Pac-12: Nico Grasu

Some Pac-10 numbers to chew on

October, 5, 2010
10/05/10
7:18
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Some numbers that might interest you.
  • In four games last weekend, Pac-10 teams averaged 487 yards and 34.4 points per game. No conference team scored fewer than 28 points.
  • Three conference running backs rushed for more than 200 yards: Oregon's LaMichael James (257 yards vs. Stanford), USC's Allen Bradford (223 vs. Washington) and UCLA's Johnathan Franklin (216 yards vs. Washington State).
  • A conference of QBs? Four Pac-10 teams rank among the nation's top-25 in rushing: No. 2 Oregon, No. 10 UCLA, No. 15 USC and No. 24 Stanford. But only two are among the top-25 in passing: No. 9 Arizona State and No. 11 Arizona.
  • Arizona is the only conference team that ranks in the top-25 in rushing and pass defense. The Wildcats are No. 2 in the nation in total defense (230.75 yards per game). The Wildcats have not allowed a TD in three of four games. They've surrendered zero rushing TDs.
  • USC QB Matt Barkley is No. 1 in the Pac-10 and 14th in the nation in passing efficiency.
  • Three Pac-10 kickers have yet to miss a field goal attempt: Stanford's Nate Whitaker (9 for 9, long of 46 yards), Washington's Erik Folk (7 for 7, long of 54 yards) and Oregon's Rob Beard (5 for 5, long of 42 yards). The longest field goal so far this year came from Washington State's Nico Grasu, who connected from 56 yards (vs. Oklahoma State).
  • Washington LB Mason Foster leads the conference with 48 total tackles and 12 tackles per game.
  • Oregon DT Brandon Bair leads the conference with 8.5 tackles for a loss.
  • Oregon CB Cliff Harris leads the conference with four interceptions and eight pass breakups.
  • Four Pac-10 teams rank among the top-15 in the nation in turnover margin. Oregon is No. 1 (2.20), Oregon State is No. 2 (2.0), California is No. 12 (1.0) and Stanford is 15th (0.80). The Beavers are the only team in the country that hasn't turned the ball over.
  • Four Pac-10 punters rank among the top-14 in the country. Arizona State's Trevor Hankins is No. 1, UCLA's Jeff Locke is No. 10, Washington's Kiel Rasp is No. 12 and Washington State's Reid Forrest is 14th.
  • On the downside for punters, five conference punt returners also rank among the top-14 in the country: Oregon's Harris is No. 1, Oregon State's James Rodgers is No. 4, USC's Ronald Johnson is No. 6, Oregon's Kenjon Barner is No. 11 and Cal's Jeremy Ross is 14th.

Pac-10 Week 2: Did you know?

September, 10, 2010
9/10/10
9:00
AM ET
Some quick notes to get you through the hours until Saturday.
  • Five Pac-10 players accounted for at least three TDs last weekend: California's Shane Vereen, Oregon's Kenjon Barner (5 TDs), USC Ronald Johnson (4 TDs), Arizona State's Deantre Lewis and Arizona State's Cameron Marshall.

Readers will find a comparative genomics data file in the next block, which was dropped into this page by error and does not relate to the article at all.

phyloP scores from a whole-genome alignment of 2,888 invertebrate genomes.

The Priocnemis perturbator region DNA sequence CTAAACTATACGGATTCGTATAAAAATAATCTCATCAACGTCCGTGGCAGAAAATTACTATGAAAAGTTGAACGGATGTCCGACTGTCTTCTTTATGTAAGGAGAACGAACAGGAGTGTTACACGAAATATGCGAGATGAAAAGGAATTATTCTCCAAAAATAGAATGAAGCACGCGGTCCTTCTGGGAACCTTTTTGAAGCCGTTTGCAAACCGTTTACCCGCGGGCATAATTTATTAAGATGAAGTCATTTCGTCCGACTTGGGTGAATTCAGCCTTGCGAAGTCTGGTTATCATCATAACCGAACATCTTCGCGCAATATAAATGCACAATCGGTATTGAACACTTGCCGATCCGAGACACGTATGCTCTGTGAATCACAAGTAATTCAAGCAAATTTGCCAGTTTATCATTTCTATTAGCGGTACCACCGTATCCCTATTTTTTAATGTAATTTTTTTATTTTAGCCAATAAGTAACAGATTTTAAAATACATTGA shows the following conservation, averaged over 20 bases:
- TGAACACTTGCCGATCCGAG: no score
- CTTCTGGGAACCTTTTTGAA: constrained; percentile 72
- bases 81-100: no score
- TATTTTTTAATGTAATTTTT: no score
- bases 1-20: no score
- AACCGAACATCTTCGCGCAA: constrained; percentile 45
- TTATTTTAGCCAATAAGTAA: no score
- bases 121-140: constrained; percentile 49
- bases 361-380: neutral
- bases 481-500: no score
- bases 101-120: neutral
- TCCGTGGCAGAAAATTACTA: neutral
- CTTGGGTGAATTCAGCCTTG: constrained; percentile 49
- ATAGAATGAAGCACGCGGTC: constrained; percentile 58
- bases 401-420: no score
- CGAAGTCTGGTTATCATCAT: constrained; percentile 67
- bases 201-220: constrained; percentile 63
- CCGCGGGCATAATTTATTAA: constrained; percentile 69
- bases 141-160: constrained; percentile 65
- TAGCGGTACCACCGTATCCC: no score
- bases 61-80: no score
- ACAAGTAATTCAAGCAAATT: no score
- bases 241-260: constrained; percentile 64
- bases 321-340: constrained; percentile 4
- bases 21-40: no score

• Three Pac-10 QBs rank among the nation's top seven in passing efficiency: Stanford's Andrew Luck at No. 3, USC's Matt Barkley at No. 4 and California's Kevin Riley at No. 7.
  • Seven different Arizona receivers caught at least three passes last week at Toledo.
  • Arizona State kicker Thomas Weber is 3 for 3 from beyond 50 yards in his career after booting a 52-yard field goal vs. Portland State. He was one of three conference kickers to connect from beyond 50 yards (Washington's Erik Folk, 54 yards, and Washington State's Nico Grasu, 56 yards).
  • Cal is 2-2 all-time with Colorado, but this is its first meeting since 1982.
  • Oregon is one of eight teams nationally that produced shutouts last weekend.
  • Ducks CB Cliff Harris returned two punts for TDs -- for 61 and 64 yards -- in the win over New Mexico. Two punt returns for TDs has only been accomplished twice before by Pac-10 players: USC's Mike Garrett in 1965 vs. Cal; UCLA's Sam Brown in 1954 vs.Stanford.
  • Oregon State safety Lance Mitchell leads the conference in tackles after recording 18 vs. TCU. Fellow safety Suaesi Tuimaunei is tied for third with 14.
  • UCLA leads its series with Stanford 45-32-3.
  • UCLA kicker Kai Forbath tied two NCAA records after going 3 for 3 vs. Kansas State. His 27 games with at least two field goals ties Georgia's Kevin Butler and his 13 with at least three ties Arizona State's Luis Zendejas. Forbath has made 40 consecutive field goals inside of 50 yards. His 75 career field goals are just 12 short of the NCAA record of 87.
  • USC has won 31 consecutive night games (USC-Oregon kicked off at 5 p.m. last year).
  • Washington QB Jake Locker made his college debut as a redshirt freshman at Syracuse in 2007. The Huskies won 42-12.
  • Dating back to the last part of the 1975 season, the Huskies have gone 35-14 when playing at home the game after a loss on the road.
  • Washington State is trying to snap a 10-game losing streak Saturday vs. Montana State. The Cougars are 6-0 all-time vs. the Bobcats.

Pac-10 players of the week

September, 7, 2010
9/07/10
4:50
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Oregon running back Kenjon Barner, Oregon State safety Lance Mitchell and Oregon punt returner Cliff Harris have been named Pac-10 Players of the Week.